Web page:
A community of Achuar indigenous people, from the Ecuadorian Amazon, travels with a solar canoe that connects nine isolated populations in the jungle.
The canoe was named Tapiatpia in honor of a legendary electric fish in the area and is the first solar community river system in the Amazon.
The dream world plays a central role in the life of the Achuar: it not only guides the actions of the day, but also the long-term plans, the future of the community.
During an ancestral ritual known as guayusada, the elders shared a dream more than half a century ago that ended up being a premonition: through the brown waters of the river they saw “a fire ship” descend.
Myth or genuine story, the truth is that this vision has recently become a reality for a group of Achuar communities.
A sustainable transport
Since April 2017, a canoe powered by solar energy has traveled 67 km along the Capahuari and Pastaza rivers, communicating with each other about a thousand people spread over nine isolated settlements living on their banks.
This sustainable transport model that travels the territory along its ancestral routes, the rivers, not only materializes an old dream: it also responds to the deep desire of this culture to live in harmony with the environment.
It is still in its early stages. But if it is successful, it has the potential to be implemented in other rivers in the Amazon basin, an ecosystem threatened by deforestation, oil exploitation and mining, and on whose future the planet's climate depends.
State-of-the-art technology, ancestral design
“The solar canoe is an ideal solution for this place because here there is a network of interconnected navigable rivers and a great need for alternative transportation,” explains Oliver Utne, the American aid worker who gave life to the Kara Solar project * (Kara means dream in achuar), after living with the community for years.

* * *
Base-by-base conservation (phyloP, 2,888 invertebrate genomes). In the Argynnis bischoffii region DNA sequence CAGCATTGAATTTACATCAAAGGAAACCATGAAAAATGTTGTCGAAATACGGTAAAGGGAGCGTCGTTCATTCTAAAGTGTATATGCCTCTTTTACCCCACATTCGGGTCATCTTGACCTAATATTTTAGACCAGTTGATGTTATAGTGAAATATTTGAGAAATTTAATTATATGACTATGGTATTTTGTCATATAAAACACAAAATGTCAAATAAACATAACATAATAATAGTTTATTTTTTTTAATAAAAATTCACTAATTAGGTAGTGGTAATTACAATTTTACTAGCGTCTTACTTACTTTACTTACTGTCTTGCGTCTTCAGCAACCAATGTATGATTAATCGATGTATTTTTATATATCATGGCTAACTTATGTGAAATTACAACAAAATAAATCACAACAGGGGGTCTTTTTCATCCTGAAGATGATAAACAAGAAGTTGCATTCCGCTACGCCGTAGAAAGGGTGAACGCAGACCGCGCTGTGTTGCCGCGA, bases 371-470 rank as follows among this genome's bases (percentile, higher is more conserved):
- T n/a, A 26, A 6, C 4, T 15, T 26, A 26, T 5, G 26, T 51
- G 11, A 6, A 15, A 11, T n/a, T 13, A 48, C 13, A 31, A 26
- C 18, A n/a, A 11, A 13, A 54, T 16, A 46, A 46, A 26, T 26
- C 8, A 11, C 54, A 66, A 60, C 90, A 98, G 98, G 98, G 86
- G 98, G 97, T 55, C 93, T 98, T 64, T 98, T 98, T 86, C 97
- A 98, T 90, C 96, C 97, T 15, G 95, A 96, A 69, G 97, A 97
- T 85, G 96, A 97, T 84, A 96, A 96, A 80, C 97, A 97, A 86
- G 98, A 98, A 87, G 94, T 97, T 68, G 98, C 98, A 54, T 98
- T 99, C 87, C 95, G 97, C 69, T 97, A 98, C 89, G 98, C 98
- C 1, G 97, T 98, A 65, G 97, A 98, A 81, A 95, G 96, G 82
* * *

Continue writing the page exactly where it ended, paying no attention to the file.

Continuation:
"As gasoline can only get here by plane, it costs up to five times more than in the rest of the country," he explains.
Made with fiberglass instead of wood to extend its useful life, the canoe borrowed its design from the typical boat of the indigenous Cofan people of northern Ecuador.
After several studies of navigability, it turned out to be the model that best adapts to Amazonian conditions.
Against the roads
Beyond the economic advantages of low-cost transportation for these communities that live largely from hunting, subsistence agriculture and fishing, a benefit they consider crucial is that it does not destroy or pollute the environment.
“We don't want to kill the giant trees. Where else will the animals sleep? What fruits are they going to eat? In addition, I want the children to know the same forest that I know, ”says one of the community's inhabitants.
Villagers have already seen with their own eyes the cultural and environmental degradation in neighboring communities, where the highways arrived with the promise of progress.
"Not having roads helps us to maintain our culture, to have the wisdom not to forget what the Achuar culture really is," says another inhabitant.
The canoe is changing the lives of the community members, it is a service for when the children are sick and need to go to the health center.
It has also contributed to children and adolescents getting closer to school and taking excursions and walks.
Another advantage is that the communities linked by the canoe are thinking of establishing commercial ties.
“There are basic products of the area that can be transported. We can bring clothing and rubber from Peru. And they need green bananas, chicken, peanuts… ”, some members observe.
With information from: